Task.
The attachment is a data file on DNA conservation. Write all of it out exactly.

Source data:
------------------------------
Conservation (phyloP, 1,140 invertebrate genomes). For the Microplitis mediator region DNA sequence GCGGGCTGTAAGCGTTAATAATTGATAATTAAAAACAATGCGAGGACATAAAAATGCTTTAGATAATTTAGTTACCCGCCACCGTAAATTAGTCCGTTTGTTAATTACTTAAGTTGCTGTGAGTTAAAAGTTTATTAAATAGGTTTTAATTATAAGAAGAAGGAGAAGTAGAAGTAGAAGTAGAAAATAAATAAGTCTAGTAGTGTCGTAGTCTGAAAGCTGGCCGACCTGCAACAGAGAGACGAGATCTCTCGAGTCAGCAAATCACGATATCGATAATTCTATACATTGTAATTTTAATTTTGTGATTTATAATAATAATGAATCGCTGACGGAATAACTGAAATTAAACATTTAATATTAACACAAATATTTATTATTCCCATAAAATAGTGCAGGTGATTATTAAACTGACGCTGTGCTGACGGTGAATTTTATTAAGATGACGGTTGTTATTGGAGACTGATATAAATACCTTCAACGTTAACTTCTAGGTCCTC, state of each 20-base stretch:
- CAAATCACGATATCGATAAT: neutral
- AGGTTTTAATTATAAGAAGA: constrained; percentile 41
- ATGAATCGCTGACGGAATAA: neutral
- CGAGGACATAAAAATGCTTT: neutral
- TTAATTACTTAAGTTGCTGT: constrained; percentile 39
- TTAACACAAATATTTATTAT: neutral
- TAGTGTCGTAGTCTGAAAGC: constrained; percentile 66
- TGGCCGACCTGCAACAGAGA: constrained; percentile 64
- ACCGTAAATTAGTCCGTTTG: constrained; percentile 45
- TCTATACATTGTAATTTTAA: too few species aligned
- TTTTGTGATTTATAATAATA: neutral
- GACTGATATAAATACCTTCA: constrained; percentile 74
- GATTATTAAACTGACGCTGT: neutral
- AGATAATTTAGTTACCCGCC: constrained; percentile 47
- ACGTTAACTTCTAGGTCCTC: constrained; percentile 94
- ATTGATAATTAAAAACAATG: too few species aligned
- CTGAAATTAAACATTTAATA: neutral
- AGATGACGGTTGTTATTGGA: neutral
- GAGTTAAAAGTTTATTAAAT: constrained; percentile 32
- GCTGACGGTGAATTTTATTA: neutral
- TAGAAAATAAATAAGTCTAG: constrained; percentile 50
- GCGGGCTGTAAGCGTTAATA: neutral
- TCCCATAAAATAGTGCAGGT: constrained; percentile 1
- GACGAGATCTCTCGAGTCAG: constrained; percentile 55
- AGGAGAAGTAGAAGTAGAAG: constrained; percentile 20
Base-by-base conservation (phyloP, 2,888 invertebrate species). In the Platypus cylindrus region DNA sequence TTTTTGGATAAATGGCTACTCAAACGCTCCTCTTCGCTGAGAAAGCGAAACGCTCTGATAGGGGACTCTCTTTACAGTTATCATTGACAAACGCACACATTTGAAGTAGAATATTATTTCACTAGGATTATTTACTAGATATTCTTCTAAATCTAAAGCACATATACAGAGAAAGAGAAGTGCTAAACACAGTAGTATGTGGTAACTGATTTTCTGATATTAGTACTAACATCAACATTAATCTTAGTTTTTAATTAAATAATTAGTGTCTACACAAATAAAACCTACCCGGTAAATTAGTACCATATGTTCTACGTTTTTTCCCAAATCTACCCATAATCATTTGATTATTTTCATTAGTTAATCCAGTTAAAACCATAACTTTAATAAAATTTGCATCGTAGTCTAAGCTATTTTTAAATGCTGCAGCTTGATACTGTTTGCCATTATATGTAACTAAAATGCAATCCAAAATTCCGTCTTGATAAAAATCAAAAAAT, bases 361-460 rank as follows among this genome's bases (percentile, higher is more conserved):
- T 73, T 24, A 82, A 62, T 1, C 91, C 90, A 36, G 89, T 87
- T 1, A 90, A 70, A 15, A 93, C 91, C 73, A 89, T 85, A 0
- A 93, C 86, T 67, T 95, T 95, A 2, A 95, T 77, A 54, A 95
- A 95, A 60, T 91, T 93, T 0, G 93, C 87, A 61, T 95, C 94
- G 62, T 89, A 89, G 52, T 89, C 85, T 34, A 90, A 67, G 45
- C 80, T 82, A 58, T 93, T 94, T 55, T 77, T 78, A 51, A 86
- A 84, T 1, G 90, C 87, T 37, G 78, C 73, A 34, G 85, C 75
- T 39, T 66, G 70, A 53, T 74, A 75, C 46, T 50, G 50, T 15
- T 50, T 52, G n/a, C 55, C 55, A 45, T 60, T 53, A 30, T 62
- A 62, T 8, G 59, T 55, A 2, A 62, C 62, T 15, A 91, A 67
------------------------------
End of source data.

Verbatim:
Conservation (phyloP, 1,140 invertebrate genomes). For the Microplitis mediator region DNA sequence GCGGGCTGTAAGCGTTAATAATTGATAATTAAAAACAATGCGAGGACATAAAAATGCTTTAGATAATTTAGTTACCCGCCACCGTAAATTAGTCCGTTTGTTAATTACTTAAGTTGCTGTGAGTTAAAAGTTTATTAAATAGGTTTTAATTATAAGAAGAAGGAGAAGTAGAAGTAGAAGTAGAAAATAAATAAGTCTAGTAGTGTCGTAGTCTGAAAGCTGGCCGACCTGCAACAGAGAGACGAGATCTCTCGAGTCAGCAAATCACGATATCGATAATTCTATACATTGTAATTTTAATTTTGTGATTTATAATAATAATGAATCGCTGACGGAATAACTGAAATTAAACATTTAATATTAACACAAATATTTATTATTCCCATAAAATAGTGCAGGTGATTATTAAACTGACGCTGTGCTGACGGTGAATTTTATTAAGATGACGGTTGTTATTGGAGACTGATATAAATACCTTCAACGTTAACTTCTAGGTCCTC, state of each 20-base stretch:
- CAAATCACGATATCGATAAT: neutral
- AGGTTTTAATTATAAGAAGA: constrained; percentile 41
- ATGAATCGCTGACGGAATAA: neutral
- CGAGGACATAAAAATGCTTT: neutral
- TTAATTACTTAAGTTGCTGT: constrained; percentile 39
- TTAACACAAATATTTATTAT: neutral
- TAGTGTCGTAGTCTGAAAGC: constrained; percentile 66
- TGGCCGACCTGCAACAGAGA: constrained; percentile 64
- ACCGTAAATTAGTCCGTTTG: constrained; percentile 45
- TCTATACATTGTAATTTTAA: too few species aligned
- TTTTGTGATTTATAATAATA: neutral
- GACTGATATAAATACCTTCA: constrained; percentile 74
- GATTATTAAACTGACGCTGT: neutral
- AGATAATTTAGTTACCCGCC: constrained; percentile 47
- ACGTTAACTTCTAGGTCCTC: constrained; percentile 94
- ATTGATAATTAAAAACAATG: too few species aligned
- CTGAAATTAAACATTTAATA: neutral
- AGATGACGGTTGTTATTGGA: neutral
- GAGTTAAAAGTTTATTAAAT: constrained; percentile 32
- GCTGACGGTGAATTTTATTA: neutral
- TAGAAAATAAATAAGTCTAG: constrained; percentile 50
- GCGGGCTGTAAGCGTTAATA: neutral
- TCCCATAAAATAGTGCAGGT: constrained; percentile 1
- GACGAGATCTCTCGAGTCAG: constrained; percentile 55
- AGGAGAAGTAGAAGTAGAAG: constrained; percentile 20
Base-by-base conservation (phyloP, 2,888 invertebrate species). In the Platypus cylindrus region DNA sequence TTTTTGGATAAATGGCTACTCAAACGCTCCTCTTCGCTGAGAAAGCGAAACGCTCTGATAGGGGACTCTCTTTACAGTTATCATTGACAAACGCACACATTTGAAGTAGAATATTATTTCACTAGGATTATTTACTAGATATTCTTCTAAATCTAAAGCACATATACAGAGAAAGAGAAGTGCTAAACACAGTAGTATGTGGTAACTGATTTTCTGATATTAGTACTAACATCAACATTAATCTTAGTTTTTAATTAAATAATTAGTGTCTACACAAATAAAACCTACCCGGTAAATTAGTACCATATGTTCTACGTTTTTTCCCAAATCTACCCATAATCATTTGATTATTTTCATTAGTTAATCCAGTTAAAACCATAACTTTAATAAAATTTGCATCGTAGTCTAAGCTATTTTTAAATGCTGCAGCTTGATACTGTTTGCCATTATATGTAACTAAAATGCAATCCAAAATTCCGTCTTGATAAAAATCAAAAAAT, bases 361-460 rank as follows among this genome's bases (percentile, higher is more conserved):
- T 73, T 24, A 82, A 62, T 1, C 91, C 90, A 36, G 89, T 87
- T 1, A 90, A 70, A 15, A 93, C 91, C 73, A 89, T 85, A 0
- A 93, C 86, T 67, T 95, T 95, A 2, A 95, T 77, A 54, A 95
- A 95, A 60, T 91, T 93, T 0, G 93, C 87, A 61, T 95, C 94
- G 62, T 89, A 89, G 52, T 89, C 85, T 34, A 90, A 67, G 45
- C 80, T 82, A 58, T 93, T 94, T 55, T 77, T 78, A 51, A 86
- A 84, T 1, G 90, C 87, T 37, G 78, C 73, A 34, G 85, C 75
- T 39, T 66, G 70, A 53, T 74, A 75, C 46, T 50, G 50, T 15
- T 50, T 52, G n/a, C 55, C 55, A 45, T 60, T 53, A 30, T 62
- A 62, T 8, G 59, T 55, A 2, A 62, C 62, T 15, A 91, A 67